In the ongoing battle to fight drug abuse, one group in Roane County is pulling out all the stops: Working, networking, using social media and special programs like a therapeutic horseback riding course to make a difference – helping all age groups, but focusing on kids.
Behind it all is the Roane County Anti-Drug Coalition.
There’s nothing like the feel of dirt beneath your feet, a horse at your side, under the bright lights of an arena fit for the finest rodeo.
In this case, it’s the Expo Center at Roane State Community College, part of Roane County Anti-Drug Coalition’s partnership with the nonprofit group “Life Reins,” offering horsemanship lessons to young people: Teens who are in the juvenile justice system.
They’re kids like “Laura.” We can’t share her real name or show her face, but she was willing to share her story.
“My parents divorced September 2018, we moved out, I hit a really rough patch, I didn’t want to go to school at all, I wouldn’t come home because my mom and I were fighting all the time because I felt like it was her fault,” she told us.
Life Reins instructor Janicia West explains, “working with the horses, you have to kinda get in touch with things deep within that might be getting in the way of, say, things you’re experiencing in your life. And so through working with horses, what you get is an opportunity to learn those communication skills that kind of bump up against your own inner troubles as you partner with this horse and get this horse to do things you want it to do.”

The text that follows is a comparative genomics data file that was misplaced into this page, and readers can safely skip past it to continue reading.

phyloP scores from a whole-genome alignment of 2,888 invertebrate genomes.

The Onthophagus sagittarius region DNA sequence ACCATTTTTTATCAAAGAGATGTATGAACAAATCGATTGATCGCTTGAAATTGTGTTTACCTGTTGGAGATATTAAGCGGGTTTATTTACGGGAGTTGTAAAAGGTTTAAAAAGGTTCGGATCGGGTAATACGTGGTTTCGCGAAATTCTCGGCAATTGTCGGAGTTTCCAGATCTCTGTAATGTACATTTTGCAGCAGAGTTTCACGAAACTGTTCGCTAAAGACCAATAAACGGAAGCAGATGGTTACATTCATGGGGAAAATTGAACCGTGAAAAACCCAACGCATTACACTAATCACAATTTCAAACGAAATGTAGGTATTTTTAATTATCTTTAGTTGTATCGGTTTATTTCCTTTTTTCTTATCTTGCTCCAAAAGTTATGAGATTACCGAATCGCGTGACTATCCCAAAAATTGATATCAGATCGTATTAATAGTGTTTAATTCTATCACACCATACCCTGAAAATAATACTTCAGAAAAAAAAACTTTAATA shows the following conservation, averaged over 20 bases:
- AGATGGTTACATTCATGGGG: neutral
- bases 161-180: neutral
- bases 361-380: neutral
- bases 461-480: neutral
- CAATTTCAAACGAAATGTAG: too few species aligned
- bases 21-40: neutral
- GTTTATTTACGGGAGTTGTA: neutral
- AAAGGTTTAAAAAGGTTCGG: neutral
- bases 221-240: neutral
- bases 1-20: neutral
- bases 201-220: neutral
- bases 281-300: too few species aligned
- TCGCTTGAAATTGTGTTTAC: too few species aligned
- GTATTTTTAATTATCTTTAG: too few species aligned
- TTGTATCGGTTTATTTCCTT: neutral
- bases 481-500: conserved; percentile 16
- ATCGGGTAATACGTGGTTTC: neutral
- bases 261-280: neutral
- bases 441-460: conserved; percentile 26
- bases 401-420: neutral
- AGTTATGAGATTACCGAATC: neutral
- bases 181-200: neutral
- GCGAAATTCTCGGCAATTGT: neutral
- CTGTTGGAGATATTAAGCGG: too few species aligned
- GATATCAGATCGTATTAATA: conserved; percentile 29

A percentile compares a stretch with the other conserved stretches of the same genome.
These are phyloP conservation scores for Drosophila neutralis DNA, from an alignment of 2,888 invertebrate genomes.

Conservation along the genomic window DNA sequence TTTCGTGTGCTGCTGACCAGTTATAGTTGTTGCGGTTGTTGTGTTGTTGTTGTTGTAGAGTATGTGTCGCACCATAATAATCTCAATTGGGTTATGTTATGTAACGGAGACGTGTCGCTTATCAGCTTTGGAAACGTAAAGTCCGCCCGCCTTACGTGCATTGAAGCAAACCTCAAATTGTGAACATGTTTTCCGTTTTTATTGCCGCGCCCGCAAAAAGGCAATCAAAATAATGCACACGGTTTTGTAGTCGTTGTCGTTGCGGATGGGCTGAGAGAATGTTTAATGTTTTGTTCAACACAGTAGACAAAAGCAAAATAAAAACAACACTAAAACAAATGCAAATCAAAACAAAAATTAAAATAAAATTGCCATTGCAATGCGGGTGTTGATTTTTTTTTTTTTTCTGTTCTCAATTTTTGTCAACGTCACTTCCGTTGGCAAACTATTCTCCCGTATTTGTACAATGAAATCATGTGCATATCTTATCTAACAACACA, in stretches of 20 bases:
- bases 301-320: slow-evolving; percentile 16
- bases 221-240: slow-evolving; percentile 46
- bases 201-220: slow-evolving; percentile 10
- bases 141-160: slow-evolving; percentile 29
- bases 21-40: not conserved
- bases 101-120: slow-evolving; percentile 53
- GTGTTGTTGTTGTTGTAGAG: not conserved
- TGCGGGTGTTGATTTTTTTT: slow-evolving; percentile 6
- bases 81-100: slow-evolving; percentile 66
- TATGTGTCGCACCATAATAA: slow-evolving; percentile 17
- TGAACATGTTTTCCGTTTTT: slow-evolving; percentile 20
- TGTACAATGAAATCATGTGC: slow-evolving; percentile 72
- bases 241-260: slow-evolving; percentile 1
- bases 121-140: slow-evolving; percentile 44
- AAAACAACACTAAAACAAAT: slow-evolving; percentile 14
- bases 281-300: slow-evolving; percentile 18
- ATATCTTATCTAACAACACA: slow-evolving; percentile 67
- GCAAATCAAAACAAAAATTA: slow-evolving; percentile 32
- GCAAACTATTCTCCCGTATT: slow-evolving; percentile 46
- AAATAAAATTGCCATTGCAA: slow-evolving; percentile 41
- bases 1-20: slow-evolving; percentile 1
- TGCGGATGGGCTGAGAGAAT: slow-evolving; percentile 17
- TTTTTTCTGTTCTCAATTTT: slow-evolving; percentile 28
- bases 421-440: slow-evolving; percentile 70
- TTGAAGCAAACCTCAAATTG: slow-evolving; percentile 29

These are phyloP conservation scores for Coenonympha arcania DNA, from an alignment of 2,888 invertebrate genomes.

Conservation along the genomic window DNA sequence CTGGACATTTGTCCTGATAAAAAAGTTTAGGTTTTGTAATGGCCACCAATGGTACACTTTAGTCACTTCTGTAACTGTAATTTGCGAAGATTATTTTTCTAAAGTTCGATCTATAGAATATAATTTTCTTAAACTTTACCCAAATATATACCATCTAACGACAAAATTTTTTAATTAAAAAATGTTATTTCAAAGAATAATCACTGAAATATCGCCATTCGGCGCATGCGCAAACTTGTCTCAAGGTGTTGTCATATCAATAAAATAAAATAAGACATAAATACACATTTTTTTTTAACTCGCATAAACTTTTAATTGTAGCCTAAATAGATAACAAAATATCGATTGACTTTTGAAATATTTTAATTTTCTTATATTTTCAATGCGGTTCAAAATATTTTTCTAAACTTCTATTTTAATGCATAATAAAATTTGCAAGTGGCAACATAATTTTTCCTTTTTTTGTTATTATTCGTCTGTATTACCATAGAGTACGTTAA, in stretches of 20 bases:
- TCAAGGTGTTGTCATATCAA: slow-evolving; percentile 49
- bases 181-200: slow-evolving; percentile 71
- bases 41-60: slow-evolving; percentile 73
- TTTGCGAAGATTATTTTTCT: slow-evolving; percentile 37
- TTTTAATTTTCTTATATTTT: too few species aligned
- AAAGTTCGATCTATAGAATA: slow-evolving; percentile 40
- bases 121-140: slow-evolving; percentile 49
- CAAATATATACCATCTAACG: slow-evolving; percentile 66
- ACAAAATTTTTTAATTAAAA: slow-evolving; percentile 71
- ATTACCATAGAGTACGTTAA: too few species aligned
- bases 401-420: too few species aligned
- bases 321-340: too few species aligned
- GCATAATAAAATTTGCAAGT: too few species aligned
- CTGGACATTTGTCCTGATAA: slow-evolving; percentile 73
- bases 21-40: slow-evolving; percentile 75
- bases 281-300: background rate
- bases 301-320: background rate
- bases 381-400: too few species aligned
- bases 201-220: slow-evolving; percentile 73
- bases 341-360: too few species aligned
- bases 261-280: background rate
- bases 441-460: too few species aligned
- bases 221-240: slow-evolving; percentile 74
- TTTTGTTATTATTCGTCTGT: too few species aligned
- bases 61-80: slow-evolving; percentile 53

It’s all part of the coalition’s effort to get the community involved in helping troubled young people turn their lives around.
Behind the new partnerships is an energetic team: Nathan Wray and Ashley Freeberg.
Both are prevention coordinators with the anti-drug coalition.
They not only set up programs like the horseback riding classes with Life Reins, they are there to see the program in action.
You’ll also find them on social media going live for the cause.
Wray and Freeberg tell us, “we’re not just hanging out with kids. We’re doing something that’s effective with them and teaching them different strategies to use and I think we use it really well, and we show the community how we can partner with them. We can partner with all aspects of the community, whether it’s faith-based, a certain business, or like Roane State.”
Probation officer Denard Bertram says it takes people working together to make a difference in helping a child.
“The one thing people need to know about juveniles is -we always say it’s not a punitive court so anytime someone from the community can give their time and attention to our children, that’s mainly what they need.”
For “Laura” it seems to be working.
“I feel like I am doing better,” she said.
For more information on the Roane County Anti-Drug Coalition: